Enjoy a bounty of food experiences in Vancouver’s backyard garden: The Fraser Valley

People travel the world for amazing food experiences, but Vancouverites only have to go as far as the Fraser Valley to sample some of the exceptional bounty of food that is growing just a short drive away in the province’s largest agricultural region.

“In British Columbia, we are blessed with some very fertile valleys,” said Janice Fraser, the managing editor at Destination British Columbia.  “One of those is the Fraser Valley and it has a number of farms and farm gate producers that visitors and locals alike can visit. They can stop by, get a dozen eggs, pick blueberries or strawberries or buy a piece of pie. It’s a great way to get out of their normal routine and meet some locals and get a sense of the local products available.”

“Given its size, it’s still an up-and-coming region, which is really exciting,” added Heather McGillivray, Destination British Columbia’s representative for the region. “It really is anchored by three communities, moving from west to east out of Vancouver: Langley, Abbotsford and Chilliwack.”

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“There’s a cool factor, a hip factor, to all these communities,” she said.  “They all have the hip bakery and the super cool coffee shops, places you would expect to find in Vancouver, such as Duft & Co Bakehouse in Abbotsford, and Harvest Store & Cafe in Chilliwack.”

First-time visitors to the Fraser Valley looking to sample its many options are sometimes overwhelmed by the vast number of choices available. To make it easier, communities in the region banded together to create The Circle Farm Tour – five self-guided circuits that highlight some of the best agricultural experiences they have to offer.

“A Circle Farm Tour is just a starting place for visitors,” said Fraser. “Each community has identified about a dozen stops for their area and produced excellent maps and guides. It’s intended to be a self-guided tour and resource for visitors so if people don’t know where to go or where to start, this is their introduction. It’s not necessary to hit every stop on the tour, but it’s a really nice menu to sample from.”

“Because it’s convenient to Vancouver, most of these things are within an hour or two from the city so it’s pretty easy to take one’s own car or rent a car from the city and head out there,” said Fraser.

McGillivray is familiar with many of the food producers and artisans who are part of the Circle Food Tour and rattled off a few suggestions.

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“In Langley, I really like Milner Valley Cheese. Mann Farms in Chilliwack is a great experience, too,” she said. “The Fraser Valley Cider Company is one of my favourites and it just opened last summer, it’s the first cidery in the valley. The first distillery opened just last month called Roots and Wings. There’s a real range on the tour, which is why I like it, because there’s a little something for everyone. There are places that are more family-focused if you have young kids or it might be on the more historical side of things, right through to the wineries and the breweries in the region as well.”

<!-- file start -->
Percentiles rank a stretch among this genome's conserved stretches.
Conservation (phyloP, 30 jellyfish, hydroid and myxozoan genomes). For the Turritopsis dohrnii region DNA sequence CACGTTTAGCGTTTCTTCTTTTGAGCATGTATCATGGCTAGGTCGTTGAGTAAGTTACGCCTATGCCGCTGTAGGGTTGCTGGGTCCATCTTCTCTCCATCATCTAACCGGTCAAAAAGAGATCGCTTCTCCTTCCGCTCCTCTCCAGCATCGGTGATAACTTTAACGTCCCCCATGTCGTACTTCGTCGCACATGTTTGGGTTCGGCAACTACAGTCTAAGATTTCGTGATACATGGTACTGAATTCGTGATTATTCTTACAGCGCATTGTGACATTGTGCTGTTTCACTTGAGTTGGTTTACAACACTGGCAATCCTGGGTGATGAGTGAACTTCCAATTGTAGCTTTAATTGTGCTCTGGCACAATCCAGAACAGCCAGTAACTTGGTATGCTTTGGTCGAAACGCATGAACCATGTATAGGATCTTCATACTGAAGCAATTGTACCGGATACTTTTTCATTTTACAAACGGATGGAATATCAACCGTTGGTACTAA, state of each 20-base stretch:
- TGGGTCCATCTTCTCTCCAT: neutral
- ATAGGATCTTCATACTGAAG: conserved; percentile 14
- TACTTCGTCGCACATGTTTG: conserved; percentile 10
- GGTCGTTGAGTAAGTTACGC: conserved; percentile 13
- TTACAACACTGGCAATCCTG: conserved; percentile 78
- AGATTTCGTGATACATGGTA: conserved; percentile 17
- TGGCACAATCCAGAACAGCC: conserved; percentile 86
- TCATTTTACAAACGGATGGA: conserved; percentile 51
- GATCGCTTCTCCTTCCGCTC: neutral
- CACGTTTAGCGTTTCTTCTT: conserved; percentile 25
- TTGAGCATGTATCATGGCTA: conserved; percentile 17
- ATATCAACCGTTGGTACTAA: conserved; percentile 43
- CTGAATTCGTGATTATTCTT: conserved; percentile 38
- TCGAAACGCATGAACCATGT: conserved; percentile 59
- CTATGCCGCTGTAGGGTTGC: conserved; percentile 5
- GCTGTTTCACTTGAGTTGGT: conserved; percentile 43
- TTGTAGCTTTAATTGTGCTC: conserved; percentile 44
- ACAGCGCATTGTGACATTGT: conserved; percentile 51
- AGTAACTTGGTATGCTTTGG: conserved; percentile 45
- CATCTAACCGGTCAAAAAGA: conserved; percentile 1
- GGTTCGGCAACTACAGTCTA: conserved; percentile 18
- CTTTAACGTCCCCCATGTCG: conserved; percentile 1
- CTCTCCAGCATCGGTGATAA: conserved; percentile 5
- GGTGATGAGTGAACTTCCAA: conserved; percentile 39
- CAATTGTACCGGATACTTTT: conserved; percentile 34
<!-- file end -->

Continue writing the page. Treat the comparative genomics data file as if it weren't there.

For people who want to sample Fraser Valley restaurants that serve up food made from local ingredients, both McGillivray and Fraser suggested Lelem’ Arts and Cultural Café, a First Nations operated café in Fort Langley as well as Bacchus Bistro  at Chaberton Estate Winery in Langley and Restaurant 62 in Abbotsford.

The largest number of visitors to the Fraser Valley come during the summer months as food production ramps up during the warm weather, but there are amazing experiences to be had in any season.

“When you’re talking about growing produce, obviously that brings a fresh perspective and fresh product for every season so where the spring might be focused around tulips and the summer is focused around berries, the fall is going to be focused around apples and corn,” said McGillivray. “It’s quite literally natural that the experience is going to change with the seasons.”

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“If you want to avoid the crowds, then the spring and fall are great times to visit, particularly in the fall as harvest comes into season,” added Fraser. “There are special events like long-table dinners and food and wine tasting events. You should also check when your favourite fruits and vegetables are in season because visiting the valley then will be a special time to get them fresh from the farm.”

Fraser believes that local flavours and dishes provide insight into what makes a place unique and says that visitors to the Fraser Valley discover that as they taste their way across the region.

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“One of the things that people seek out is incorporating unique food and wine experiences into their travels,” said Fraser. “Visitors are very much looking for experiences that help connect them with locals and help give them a sense of what a place is really about and a lot of that comes through food.”

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